Twins 7, Red Sox 6
Red Sox 5, Twins 2
Twins 9, Red Sox 8
It was a bit of a hectic weekend for me. My parents came to visit for Mother's Day, so I spent most of my time with them. Though they are Twins fans as well, we didn't get a chance to watch/listen to any of this weekend's games after about the 6th inning on Friday. Looking up what I've been able to about the games, I'm very pleased that the Twins will have a chance to win this series against arguably the best team in the AL. At worst, it'll be a split, and that would be fine, too.
It was too bad that Boof got lit up on Friday, especially because his defense let him down a bit. Because Mauer lost track of Kevin Youkilis' swinging third strike in the dirt, the Sox were able to score 2 runs they didn't deserve in the second (2nd straight game Boof has had an inning extended on a wild pitch K). In the 5th, the leadoff single deflected off Boof's leg was played with far too little urgency by Harris, I thought. Delmon Young took a terrible route to Mike Lowell's 2-run double - he might have had an opportunity to catch it.
Too bad that Perkins' debut was diminished by the back-to-back HR leading off the 7th, turning a sterling start (6 IP, 1 ER) into merely Quality. Blackburn had what has lately turned into a pretty typical game, allowing 4 R on 9 H in 6 IP. He hurt himself by hitting 2 straight batters to leadoff the 3rd inning. His defense hurt him with a throwing error on the 2nd half of a potentially inning-ending DP in the 4th. Lots of baserunners, but his line could have been better in spite of them.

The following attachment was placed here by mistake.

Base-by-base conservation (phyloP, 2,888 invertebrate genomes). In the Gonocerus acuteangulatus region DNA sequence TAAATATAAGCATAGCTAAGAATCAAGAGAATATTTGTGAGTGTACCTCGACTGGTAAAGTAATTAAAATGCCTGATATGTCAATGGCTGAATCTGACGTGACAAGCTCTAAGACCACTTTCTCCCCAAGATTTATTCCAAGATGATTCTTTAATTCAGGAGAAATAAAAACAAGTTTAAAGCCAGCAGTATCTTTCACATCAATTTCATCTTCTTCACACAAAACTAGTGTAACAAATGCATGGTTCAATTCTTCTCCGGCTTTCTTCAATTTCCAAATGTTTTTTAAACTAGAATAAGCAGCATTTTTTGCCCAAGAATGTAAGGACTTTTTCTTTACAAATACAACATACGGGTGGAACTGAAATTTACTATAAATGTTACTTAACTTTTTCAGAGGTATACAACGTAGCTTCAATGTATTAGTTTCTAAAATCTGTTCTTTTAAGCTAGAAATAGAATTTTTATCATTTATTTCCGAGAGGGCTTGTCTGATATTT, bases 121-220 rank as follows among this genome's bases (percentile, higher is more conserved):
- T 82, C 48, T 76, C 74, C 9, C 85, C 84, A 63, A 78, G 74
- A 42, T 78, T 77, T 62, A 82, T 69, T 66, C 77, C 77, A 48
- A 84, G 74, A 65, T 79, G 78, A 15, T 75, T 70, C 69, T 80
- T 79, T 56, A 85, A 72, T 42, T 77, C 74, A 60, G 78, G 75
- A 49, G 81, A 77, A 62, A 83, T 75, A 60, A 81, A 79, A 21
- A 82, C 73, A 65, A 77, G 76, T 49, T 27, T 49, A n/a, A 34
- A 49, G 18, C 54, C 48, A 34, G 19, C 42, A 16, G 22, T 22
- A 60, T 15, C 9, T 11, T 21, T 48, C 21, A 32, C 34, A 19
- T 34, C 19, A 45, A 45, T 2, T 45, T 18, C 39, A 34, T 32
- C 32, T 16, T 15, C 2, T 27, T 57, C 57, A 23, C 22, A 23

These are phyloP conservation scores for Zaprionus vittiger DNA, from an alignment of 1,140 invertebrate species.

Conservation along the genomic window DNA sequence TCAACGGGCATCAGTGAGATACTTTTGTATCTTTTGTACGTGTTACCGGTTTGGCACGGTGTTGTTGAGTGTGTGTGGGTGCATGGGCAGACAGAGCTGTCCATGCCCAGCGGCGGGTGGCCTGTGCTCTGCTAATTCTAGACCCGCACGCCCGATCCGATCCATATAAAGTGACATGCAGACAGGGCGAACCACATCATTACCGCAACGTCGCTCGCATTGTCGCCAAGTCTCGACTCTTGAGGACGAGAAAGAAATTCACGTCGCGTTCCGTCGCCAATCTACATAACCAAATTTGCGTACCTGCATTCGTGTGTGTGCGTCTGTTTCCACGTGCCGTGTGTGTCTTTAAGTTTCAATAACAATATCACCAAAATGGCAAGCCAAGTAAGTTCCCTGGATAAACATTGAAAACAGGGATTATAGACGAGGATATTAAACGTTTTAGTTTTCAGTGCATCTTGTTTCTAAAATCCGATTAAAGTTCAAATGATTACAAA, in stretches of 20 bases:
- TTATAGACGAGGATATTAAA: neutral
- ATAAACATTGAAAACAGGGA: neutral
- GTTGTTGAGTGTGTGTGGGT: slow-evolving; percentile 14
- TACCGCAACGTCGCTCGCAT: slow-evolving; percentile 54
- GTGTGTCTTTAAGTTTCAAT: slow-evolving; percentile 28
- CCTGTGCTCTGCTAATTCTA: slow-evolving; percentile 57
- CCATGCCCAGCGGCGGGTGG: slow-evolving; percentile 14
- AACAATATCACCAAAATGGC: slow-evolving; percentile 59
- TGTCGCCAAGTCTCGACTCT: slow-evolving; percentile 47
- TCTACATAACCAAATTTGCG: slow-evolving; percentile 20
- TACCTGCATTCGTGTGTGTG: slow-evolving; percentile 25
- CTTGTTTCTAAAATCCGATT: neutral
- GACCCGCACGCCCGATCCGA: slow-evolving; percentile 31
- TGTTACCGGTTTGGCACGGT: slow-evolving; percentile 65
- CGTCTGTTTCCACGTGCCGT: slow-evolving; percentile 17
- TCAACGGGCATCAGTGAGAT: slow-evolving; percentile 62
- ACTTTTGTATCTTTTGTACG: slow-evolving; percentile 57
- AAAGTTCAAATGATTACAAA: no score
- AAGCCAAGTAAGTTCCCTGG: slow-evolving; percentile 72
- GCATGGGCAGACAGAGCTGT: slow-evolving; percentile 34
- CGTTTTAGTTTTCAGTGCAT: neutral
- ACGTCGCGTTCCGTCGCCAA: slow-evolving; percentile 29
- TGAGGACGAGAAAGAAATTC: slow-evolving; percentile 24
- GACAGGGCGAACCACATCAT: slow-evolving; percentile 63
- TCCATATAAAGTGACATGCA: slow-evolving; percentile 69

The bullpen pitched well on Friday, but got touched for 2 R in 3 IP on Saturday and 4 R in 3 IP on Sunday. Only Dennys Reyes escaped unscathed - even Joe Nathan got dinged for 2 R. Still, as their 5+ runs/game in the series proves, the Sox are going to get their hits and runs - they lead the league in BA, OBP and SLG by a healthy margin, and they're 3rd in SB to top it off.
The key to this weekend's wins was that the Twins scored plenty of runs themselves. Mike Lamb, Adam Everett and Craig Monroe all (finally) contributed key hits. I'm not sure what Jason Kubel was doing in the lineup on Friday vs. LHP Lester. He came into the game 4-24 vs. lefties. Between Lester and reliever Okajima, that line is now 4-28. If he's not careful, Kubel is going to play himself right out of the lineup.
Perhaps most satisfying was the performance from Carlos Gomez. He reached base in every game, delivered what I consider to be his most impressive hit of the season (a line-drive RBI single to right on a pitch knee-high on the outside corner - that's right, go with it!), and extended the Twins' improbable comeback against elite closer John Papelbon in the most improbable way - he laid off 3 straight pitches out of the zone after falling behind 1-2. He then stole second to get himself into position to score the winning run. He drew his 5th walk of the year the following night.
I'll be watching closely to see whether Gomez has made a real change in his approach. If he thinks about his ABs the way Denard Span does, his superior tools should easily lead him to better results. Through the weekend, by the way, Span was hitting .304/.415/.348, 13 BB/15 K, 11/13 SB, hopefully raising his trade value if nothing else.
Pat Neshek will have to go to the DL, and Nick Punto will be joining him. Neshek is likely done for the year, a huge blow to the depth of the bullpen. Bobby Korecky will likely stick around in the bullpen, at least until Scott Baker is ready to come back. In place of Punto the Twins recalled Alexi Casilla. While his BA has not been impressive at Rochester (.219), his OBP has been excellent (.350), especially considering how few hits he has. He has 18 BB/18 K through 32 games. He's got pretty good speed and a strong arm, so his ability should be adequate to replace Punto.